Amherst News-Times, 1999-05-05
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Nord principal to retire — Page 2 | Mail carriers plan food drive — Pac Amherst News-Tinn Wednesday. May 5, 1999 Amherst, Ohio Sanctions could cost cycle makers their job KTM Sportsmotorcycle employees in Amherst may lose their jobs if the federal government enacts trade sanctions as pan of a looming trade war with the European Union (EU). The government plans to impose import trade sanctions on the Austrian-made sports motorcycle company in retaliation for the economic un ion's refusal to allow the U.S. to export hormone- treated beef to Europe. If this occurs in May as scheduled, Congressman Sherrod Brown said it will result in the loss of KTM jobs in Amherst, where it has its American corporate headquarters. The company employes 38 people full-time in Amherst in addition to others in California and six other states, KTM marketing and sales official Jeff Salamon said. Salamon said the layoffs may not occur immediately, but are "inevitable" and also will affect the motorcycle company's 260 dealerships nationwide, he added. They would result from duties placed on KTM imported vehicles and parts that will double the price of the company's motorcycles in this country. The average cost of a KTM motorcycle would jump from $5,600 to $11,200. This is likely to put KTM motorcycles "out of the realm of competition with the Japanese, our biggest competitors,'' he added. The government has given the EU until May 13 to remove its ban on hormone- treated beef. If it does not, the high import duties will be imposed. The government action includes duties on a wide variety of European agricultural products and is backed by the World Trade Organization. Regardless, Salamon said KTM resents having its mo torcycles singled out as the only nonagricultural company chosen by the government "It's wrong. We are in no way associated with any kind of agriculture, so we fail to understand why they have specifically singled us out," he added. The company has no CONTINUED on page 2 Old mayor questions full-time new mayor by QLEN MLLER Naws-Times reporter Former mayor Anthony DePaola is questioning the legality of upgrading the mayor job to a full-time post and the use of money from the sale of city land for the development of the proposed West Side Park. DePaola, mayor from 1972-83, said he intends to file a taxpayers' lawsuit challenging council's Nov. 9, 1998 decision to make the mayor's post a full-time job beginning Jan. 1, 2000. According to him, the decision is contrary to state law for a statutory city government. "There is no authority for council to dictate how many hours anybody can work and auiything contrary to that Is usurping the (Ohio Revised) Code," he claimed. He also claimed an April 24 legal opinion by law director Alan Anderson supporting the decision is wrong. As read to council at its April 26 meeting, Anderson said council's decision is constitutional. Anderson based on his opinion on research of the Ohio Constitution and the Ohio Revised Code and said it was requested by councilman John Dietrich. Dietrich said he never wrote Anderson seeking a formal opinion, but was approached by DePaola about the legality of council's decision. "I told him I was happy with the decision and that we had followed his (Anderson's) recommendation." Dietrich said. In his opinion, Anderson said the ordinance is "directly related to self- government and not in direct conflict with the general laws of the State of Ohio." No one publicly opposed the decision at public meetings last tall. Mayor John Higgins said he fails to understand why DePaola or anyone would challenge the need for a full-time mayor. '•These people don't realize this city can't afford not to have a full- time administrator," he said. The city has an estimated 14,000 people pending the results of the 2000 census. He noted several smaller cities have a full-time mayor or city manager, and even they have not experienced tte land of growth that Amherst has over the last six or seven years. Higgins said he also has requested a second opinion from tte Cleveland law firm of Squire, Sanders and Dempsey with which tte city frequently does business. Tte opinion is due sometime this week. "It doesn't hurt to have a second opinion in a very important matter lfte this," te explain. A full-time mayor was recommended by a citizen's committee appointed by council and was made after it studied otter options, such as Real tall tale Rick Sowash, a children's author and master teller of entertaining tall tales, really stretches his tale during a storytelling session at Harris Elementary School. Frosh disciplined for 'hit list' scare Fear caused by tte deadly high school shootings in Littleton, Colo, hit home last week when a Marion L. Steele High School freshman was arrested for developing a "hit list" that included students and adults. Tte list was discovered when tte freshman told another student that eight names spotted on his notebook paper were a "hit list" Soon afterwards, rumors be gan circulating among tte student body "based on everything that has happened," superintendent Robert Boynton said. Amherst police also reported several parents called tte police station to report rumors their children had heard about possible shootings at tte school.' Tte youth in question was called into tte high school administrative offices and questioned by administrators and police. The youth confirmed tte hit list, but claimed it was a list of individuals whose cars or bank accounts te would "mess up," Boynton said. He was arrested after school officials asked him if te planned to harm people on tte list. At this point, tte freshman said it was "possible'' te might hurt some of tte five adults and three stu dents on tte list, he explained. But there never was any actual threat to shoot anybody. ."He never mentioned that but, given what's happened nationally lately, rumors spread quickly," Boynton said. "So, we felt he had to be disciplined and police should be given all tte information." He did not disclose tte type of discipline. Party Shop patrons offered top wines by QLEN MLLER Newe-Timet reporter Since late last fall. Amhent Fairy Shop owner Dick Currier has been studying wines and the wineries at which they are made. It's not that te wasn't acquainted with some already, but te needed to know more — a lot more — after deciding to open Dick's Wine Cellar in tte basement of the shop about a a city The decision to make the post a rather than part-time jab t by council after Anderson law requires city tegisU- ot velars, to approve tte in stataMory cities. aayoaewUbaa C He's owned tte shop at Tenney Avenue and South Main Street since 1972 and rebuilt it after a fire nearly destroyed it several yean ago. Bat never did te think tte basement be- neeth it would be used for anything more than storage let alone become a profitable venture. Currier's dtcisfcaa, lo tmrmff a wine connoisseur started when te discovered te didn't have enough room in his store for all tte wines te wanted to stock over tte and New Year's holidays. It then when te came up with tte idea of turning a section of his basement into a "really cooT wine cellar. It is tampanta* controlled aad I Mortgage company president says he'll move now by QLEN MLLER News-Times reporter Attorneys for Crystal Mortgage Co. and the city will meet this week in an attempt to reach an out of court settlement over a lawsuit challenging tte company president's failure to pey 1997 city income taxes. Charles Pawlikiewicz, one of tte attorneys representing David Moore, said he hopes tte charges filed against his client can be resolved prior to a May 27 pre-trial hearing. In the meantime, Moore said te is preparing to move part of tte company out of AmhersL Because of tte city's legal action, he said te has decided to move tte company sales offices to Elyria but will keep tte corporate headquarters in AmhersL Moore declined to say if tte entire company eventually may te moved. "We'll take things one step at a time,'' te said. The sales office employs 17 to 18 mortgage originators and occupies most of tte first floor of tte Moore Financial Center at South Main Street and Park Avenue. Tte city alleges Moore, tte company founder, failed to pay more than $2,000 in municipal income taxes on income earned from company offices in Amherst and five stales. He initially paid about $2,100 in taxes but was later informed by city treasurer Kathleen Litkovitz tte amount had been adjusted to $4397. Moore has declined to pay tte additional tax because te claims te only is liable for taxes on income earned from his Amhent office. His suit against tte city and treasurer Kathleen Litkovitz seeks at least $25,000 damages, tte exact amount of which is lo be determined by a jury trial. Pawlikiewicz said tte meeting was agreed upon following an initial meeting with Amherst law director Alan Anderson about two weeks ago. ffnoseoJememcantereaached, Pawlikiewicz said te may seek temporary and permanent injunctions against criminal prosecution of Moore until the suit is resolved. Even though tte injunctions wens included in the suiL separate motions mmm%m\_\ item from the Lorain County Common Pleas Court have not been filed m tte hope a settle- aaaaLaaaaaaaat rata,ara aWaaa aaiaa aa aii*~ - -* aWaaa. aakaaaLaaaaaaaaal UfapSJH la^aVI DC IvSCRaaaQa. DC ajaaaaKaaCV* Pawlikiewicz alleged the cay "imraroperly- accused Crystal Morv gage ef committing a crime by not paying tte adoWoaal taxes. "TWa needs to be discussed and there ia a way to teaolve k," he added "Right now tte parties am trying to find a way to do .Ml" Moore aaid te aaaamaai to par* i '4 1* v ^:j%k_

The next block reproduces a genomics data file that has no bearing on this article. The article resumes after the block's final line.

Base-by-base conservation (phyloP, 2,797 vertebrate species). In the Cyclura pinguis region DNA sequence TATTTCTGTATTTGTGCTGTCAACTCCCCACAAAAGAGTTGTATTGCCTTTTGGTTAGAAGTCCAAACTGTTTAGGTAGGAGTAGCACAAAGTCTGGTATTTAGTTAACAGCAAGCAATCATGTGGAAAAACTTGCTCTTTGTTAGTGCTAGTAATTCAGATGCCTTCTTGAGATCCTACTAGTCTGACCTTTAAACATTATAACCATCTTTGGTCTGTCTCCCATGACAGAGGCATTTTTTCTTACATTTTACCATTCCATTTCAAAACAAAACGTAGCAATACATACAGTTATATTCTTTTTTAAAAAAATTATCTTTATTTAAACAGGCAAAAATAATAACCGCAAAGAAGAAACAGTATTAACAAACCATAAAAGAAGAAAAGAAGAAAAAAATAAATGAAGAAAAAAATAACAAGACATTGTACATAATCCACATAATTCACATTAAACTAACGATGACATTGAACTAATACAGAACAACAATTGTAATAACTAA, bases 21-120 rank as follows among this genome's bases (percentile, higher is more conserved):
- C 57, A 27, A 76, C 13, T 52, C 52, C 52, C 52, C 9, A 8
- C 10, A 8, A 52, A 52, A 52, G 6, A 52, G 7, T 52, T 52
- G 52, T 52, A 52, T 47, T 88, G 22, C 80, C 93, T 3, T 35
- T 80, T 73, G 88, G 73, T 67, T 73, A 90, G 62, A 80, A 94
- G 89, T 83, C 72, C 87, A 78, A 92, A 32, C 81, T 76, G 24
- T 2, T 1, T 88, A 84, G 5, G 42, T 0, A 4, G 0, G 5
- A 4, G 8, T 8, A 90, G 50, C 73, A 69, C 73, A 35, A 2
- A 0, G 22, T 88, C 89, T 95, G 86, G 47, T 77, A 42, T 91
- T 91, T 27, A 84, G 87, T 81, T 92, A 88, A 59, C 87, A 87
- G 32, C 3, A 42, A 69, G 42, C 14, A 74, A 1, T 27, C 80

|Title||Amherst News-Times, 1999-05-05|
|Date of Original||05-MAY-1999|
|Submitting Institution||Ohio Historical Society|